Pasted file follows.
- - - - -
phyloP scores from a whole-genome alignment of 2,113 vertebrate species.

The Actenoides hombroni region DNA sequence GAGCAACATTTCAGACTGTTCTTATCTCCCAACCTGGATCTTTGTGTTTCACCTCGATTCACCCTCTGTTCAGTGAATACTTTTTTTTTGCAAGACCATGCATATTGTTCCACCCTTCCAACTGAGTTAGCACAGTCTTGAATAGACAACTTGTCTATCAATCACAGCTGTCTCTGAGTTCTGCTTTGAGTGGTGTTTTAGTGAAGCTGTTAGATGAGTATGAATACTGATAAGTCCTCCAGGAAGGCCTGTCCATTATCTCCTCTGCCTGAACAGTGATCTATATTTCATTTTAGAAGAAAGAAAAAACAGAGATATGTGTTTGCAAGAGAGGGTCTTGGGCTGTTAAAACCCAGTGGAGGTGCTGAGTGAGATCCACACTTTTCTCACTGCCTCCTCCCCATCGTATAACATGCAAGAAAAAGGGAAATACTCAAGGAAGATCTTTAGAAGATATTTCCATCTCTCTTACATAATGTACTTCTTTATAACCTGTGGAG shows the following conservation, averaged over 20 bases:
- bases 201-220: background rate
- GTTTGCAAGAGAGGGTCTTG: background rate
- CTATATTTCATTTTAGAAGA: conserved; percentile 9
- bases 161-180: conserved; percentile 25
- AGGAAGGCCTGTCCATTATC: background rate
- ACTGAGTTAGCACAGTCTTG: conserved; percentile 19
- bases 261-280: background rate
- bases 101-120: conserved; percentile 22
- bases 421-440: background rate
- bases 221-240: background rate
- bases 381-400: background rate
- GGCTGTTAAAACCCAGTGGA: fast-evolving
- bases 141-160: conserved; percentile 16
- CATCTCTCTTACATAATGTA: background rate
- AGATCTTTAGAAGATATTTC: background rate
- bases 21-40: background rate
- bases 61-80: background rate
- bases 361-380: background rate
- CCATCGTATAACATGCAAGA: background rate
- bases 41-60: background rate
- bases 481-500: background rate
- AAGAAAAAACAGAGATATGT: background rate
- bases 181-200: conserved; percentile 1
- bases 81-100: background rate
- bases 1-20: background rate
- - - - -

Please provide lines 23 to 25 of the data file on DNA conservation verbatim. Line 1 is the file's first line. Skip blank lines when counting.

- bases 481-500: background rate
- AAGAAAAAACAGAGATATGT: background rate
- bases 181-200: conserved; percentile 1